5. If the identity of the person making the acknowledgment was established by the oaths or affirmations of two credible witnesses whose identities are proven upon the presentation of satisfactory evidence, the type of identifying documents, the identifying numbers of the documents and the dates of issuance or expiration of the documents presented by the witnesses to establish their identity.

 

6. The fee charged for the notarial service.

 

7. If the document to be notarized is a deed, quitclaim deed, or deed of trust affecting real property within the County of Los Angeles, the notary public shall require the party signing the document to place his or her right thumbprint in the journal. If the right thumbprint is not available, then the notary shall have the party use his or her left thumb, or any available finger and shall so indicate in the journal. If the party signing the document is physically unable to provide a thumb or fingerprint, the notary shall so indicate in the journal and shall also provide an explanation of that physical condition.

 

ACKNOWLEDGMENTS

 

The form most frequently completed by the notary public is the acknowledgment. The acknowledgment form is set forth in Section 1189 of the Civil Code. In the acknowledgment, the notary public certifies:

 

1. That the signer personally appeared before the notary public on the date indicated in the county indicated.

 

2. To the identity of the signer.

 

3. That the signer acknowledged executing the document.

 

The notary public sequential journal must contain a statement as to whether the identity of a person making an acknowledgment was based on personal knowledge or satisfactory evidence. If identity was established based on satisfactory evidence then the journal shall contain the signature of the credible witness swearing or affirming to the identity of the individual or the type of identifying document used to establish the person's identity, the governmental agency issuing the document, the serial or identifying number of the document, and the date of issue or expiration of the document.

 

The certificate of acknowledgment must be completely filled out at the time the notary's signature and seal are affixed. The completion of an acknowledgment that contains statements that the notary public knows to be false not only may cause the notary to be liable for civil penalties and administrative action, but it also may constitute a criminal offense.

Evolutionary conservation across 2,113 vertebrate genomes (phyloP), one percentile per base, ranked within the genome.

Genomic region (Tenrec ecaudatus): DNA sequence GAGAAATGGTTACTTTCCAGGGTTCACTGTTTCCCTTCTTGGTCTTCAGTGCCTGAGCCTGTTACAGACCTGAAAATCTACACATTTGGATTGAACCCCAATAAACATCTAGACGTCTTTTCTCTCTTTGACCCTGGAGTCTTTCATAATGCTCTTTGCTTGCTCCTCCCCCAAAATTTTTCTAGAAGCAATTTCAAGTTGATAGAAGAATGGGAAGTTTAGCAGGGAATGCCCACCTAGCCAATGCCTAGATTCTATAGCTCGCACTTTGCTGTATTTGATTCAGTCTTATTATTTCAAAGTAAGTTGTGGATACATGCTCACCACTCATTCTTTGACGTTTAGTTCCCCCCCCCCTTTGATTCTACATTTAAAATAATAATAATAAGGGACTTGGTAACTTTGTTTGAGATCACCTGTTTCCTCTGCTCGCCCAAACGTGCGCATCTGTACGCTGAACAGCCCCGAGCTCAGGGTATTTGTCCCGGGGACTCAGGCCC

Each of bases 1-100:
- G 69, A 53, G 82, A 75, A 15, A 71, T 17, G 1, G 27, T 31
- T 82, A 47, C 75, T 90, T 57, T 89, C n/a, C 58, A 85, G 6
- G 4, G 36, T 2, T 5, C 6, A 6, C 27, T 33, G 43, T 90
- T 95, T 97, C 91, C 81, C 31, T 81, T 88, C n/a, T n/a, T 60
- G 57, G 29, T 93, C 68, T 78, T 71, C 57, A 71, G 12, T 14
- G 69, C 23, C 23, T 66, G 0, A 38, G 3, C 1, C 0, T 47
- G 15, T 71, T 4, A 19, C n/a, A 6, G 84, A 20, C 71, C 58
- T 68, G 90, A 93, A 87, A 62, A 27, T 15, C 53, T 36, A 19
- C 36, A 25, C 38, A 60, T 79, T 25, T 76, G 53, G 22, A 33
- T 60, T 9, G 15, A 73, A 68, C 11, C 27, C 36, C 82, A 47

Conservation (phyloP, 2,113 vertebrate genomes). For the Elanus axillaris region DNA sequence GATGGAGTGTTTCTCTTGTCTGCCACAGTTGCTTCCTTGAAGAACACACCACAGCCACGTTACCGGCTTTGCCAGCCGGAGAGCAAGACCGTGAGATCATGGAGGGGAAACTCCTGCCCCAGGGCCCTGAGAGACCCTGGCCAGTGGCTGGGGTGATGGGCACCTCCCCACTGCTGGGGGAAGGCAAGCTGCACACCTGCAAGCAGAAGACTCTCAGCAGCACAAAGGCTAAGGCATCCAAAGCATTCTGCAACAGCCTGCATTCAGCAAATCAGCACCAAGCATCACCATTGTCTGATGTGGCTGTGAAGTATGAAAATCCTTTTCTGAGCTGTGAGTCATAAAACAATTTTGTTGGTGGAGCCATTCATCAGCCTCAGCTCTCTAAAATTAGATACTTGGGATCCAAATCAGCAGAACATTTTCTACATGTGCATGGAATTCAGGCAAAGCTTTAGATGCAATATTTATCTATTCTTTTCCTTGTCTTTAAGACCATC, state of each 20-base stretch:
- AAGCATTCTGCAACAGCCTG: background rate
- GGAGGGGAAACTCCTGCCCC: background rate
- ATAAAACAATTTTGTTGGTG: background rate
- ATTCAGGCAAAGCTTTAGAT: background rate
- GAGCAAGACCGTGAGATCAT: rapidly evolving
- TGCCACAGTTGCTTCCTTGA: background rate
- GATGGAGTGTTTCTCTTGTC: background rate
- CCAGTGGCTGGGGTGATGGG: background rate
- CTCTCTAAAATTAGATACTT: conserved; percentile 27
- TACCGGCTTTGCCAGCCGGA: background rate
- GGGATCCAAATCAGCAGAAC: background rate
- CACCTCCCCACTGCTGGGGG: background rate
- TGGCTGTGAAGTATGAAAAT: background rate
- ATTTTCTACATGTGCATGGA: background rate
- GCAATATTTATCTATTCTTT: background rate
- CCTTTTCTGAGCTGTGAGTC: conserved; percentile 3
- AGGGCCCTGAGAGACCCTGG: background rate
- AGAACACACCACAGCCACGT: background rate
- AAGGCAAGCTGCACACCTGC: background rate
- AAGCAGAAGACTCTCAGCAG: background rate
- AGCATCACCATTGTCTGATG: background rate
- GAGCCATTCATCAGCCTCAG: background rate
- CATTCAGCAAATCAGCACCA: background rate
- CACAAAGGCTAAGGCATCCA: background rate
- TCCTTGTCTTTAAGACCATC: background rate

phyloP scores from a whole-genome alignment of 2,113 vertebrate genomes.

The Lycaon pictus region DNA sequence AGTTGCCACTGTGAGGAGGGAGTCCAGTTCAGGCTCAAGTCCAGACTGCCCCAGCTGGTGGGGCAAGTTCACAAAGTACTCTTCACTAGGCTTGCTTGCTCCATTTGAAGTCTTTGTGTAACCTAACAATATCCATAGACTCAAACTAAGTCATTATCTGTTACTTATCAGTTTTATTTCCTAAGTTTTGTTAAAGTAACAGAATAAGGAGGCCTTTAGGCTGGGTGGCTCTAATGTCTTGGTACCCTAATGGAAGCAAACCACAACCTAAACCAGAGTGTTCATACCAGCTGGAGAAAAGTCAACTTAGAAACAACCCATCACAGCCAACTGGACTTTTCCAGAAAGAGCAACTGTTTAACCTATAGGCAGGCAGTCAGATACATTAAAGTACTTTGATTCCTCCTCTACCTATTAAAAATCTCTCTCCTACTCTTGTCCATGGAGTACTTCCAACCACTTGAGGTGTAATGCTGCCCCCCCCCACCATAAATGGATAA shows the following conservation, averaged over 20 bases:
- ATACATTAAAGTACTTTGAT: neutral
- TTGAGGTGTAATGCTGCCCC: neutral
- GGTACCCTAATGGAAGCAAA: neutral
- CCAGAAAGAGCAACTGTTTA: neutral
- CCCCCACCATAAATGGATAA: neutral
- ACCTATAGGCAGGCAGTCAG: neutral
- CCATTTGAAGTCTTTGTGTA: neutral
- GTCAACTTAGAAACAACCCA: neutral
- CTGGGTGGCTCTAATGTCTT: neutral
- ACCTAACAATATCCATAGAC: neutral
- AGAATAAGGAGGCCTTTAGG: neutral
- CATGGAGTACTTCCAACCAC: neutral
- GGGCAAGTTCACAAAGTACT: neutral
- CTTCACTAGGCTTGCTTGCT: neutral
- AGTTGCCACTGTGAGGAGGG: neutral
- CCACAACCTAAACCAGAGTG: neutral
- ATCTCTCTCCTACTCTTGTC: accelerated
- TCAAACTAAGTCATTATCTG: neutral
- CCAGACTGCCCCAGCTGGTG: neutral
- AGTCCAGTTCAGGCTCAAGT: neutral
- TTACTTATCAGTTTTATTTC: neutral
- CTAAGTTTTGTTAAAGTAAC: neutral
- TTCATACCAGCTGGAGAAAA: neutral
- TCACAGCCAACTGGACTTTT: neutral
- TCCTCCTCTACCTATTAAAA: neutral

JURAT

 

The second form most frequently completed by a notary public is the jurat. The jurat is identified by the wording "Subscribed and sworn to" immediately above the place where the notary public signs his/her name. In the jurat, the notary public certifies:

 

1. That the signer personally appeared before the notary public on the date indicated and in the county indicated.

 

2. That the signer signed the document in the presence of the notary public.

 

3. That the notary public administered the oath.

 

There is no prescribed wording for the oath, but an acceptable oath would be "Do you swear or affirm that the statements in this document are true?' When administering the oath, the signer and notary traditionally raise their right hands but this is not a legal requirement.

 

In the jurat, the notary public is not certifying to the identity of the signer. A sample of an affidavit containing a jurat is as follows:

 

I certify that I am over the age of 18 years of age and have resided in the State of California for more than five years.

 

State of California County of Alpine(ss)

 

Subscribed and sworn to before me on May 18, 1993.

 

/s/ John Doe

 

/s/ Richard Roe

 

NOTARY SEAL

 

SUBSCRIBING WITNESS

 

When the signer of an instrument is unable to appear before a notary to acknowledge its execution, proof of execution may be made by a subscribing witness. (Civil Code Section 1195)

 

The requirements for proof of execution by a subscribing witness are as follows

 

1. The witness must be personally known to the notary or the witness' identity must be proved to the notary by the oath of a credible witness who is personally known to the notary. (Civil Code Section 1196)

 

2. The witness must sign the instrument.

 

3. The witness must prove by oath that the person whose name is subscribed to the instrument is the person who executed it.

 

Shown below is a suggested format for proof of execution by a subscribing witness. Other formats with similar wording may also be acceptable.

 

State of California)

 

County of) ss

 

On (date) , before me, the undersigned, a notary public for the state, personally appeared (subscribing witness' name) personally known to me (or proved to me on the oath of (credible witness' name) who is personally known to me) to be the person whose name is subscribed to the within instrument, as a witness thereto, who, being by me duly sworn, deposes and says that he/she was present and saw (name of principal) , the same person described in and whose name is subscribed to the within and annexed instrument as a party thereto, execute the same, and that said affiant subscribed his/her name to the within instrument as a witness at the request of (name of principal)

 

NOTARY SEALNOTARY SIGNATURE

 

NOTARIZATION OF INCOMPLETE DOCUMENTS

 

A notary public should not notarize a document which is incomplete. If presented with a document for notarization which the notary knows from his or her experience to be incomplete or is without doubt on its face incomplete, the notary should refuse to notarize the document. If there is any doubt as to the completeness of the document, the notary should ask the signer if it is incomplete and if any part will be filled in later. If the signer states it is incomplete, then the notary should refuse to notarize the document. If the signer states that the document is complete and nothing is to be filled in later, the notary should accept the signer's word and notarize the document.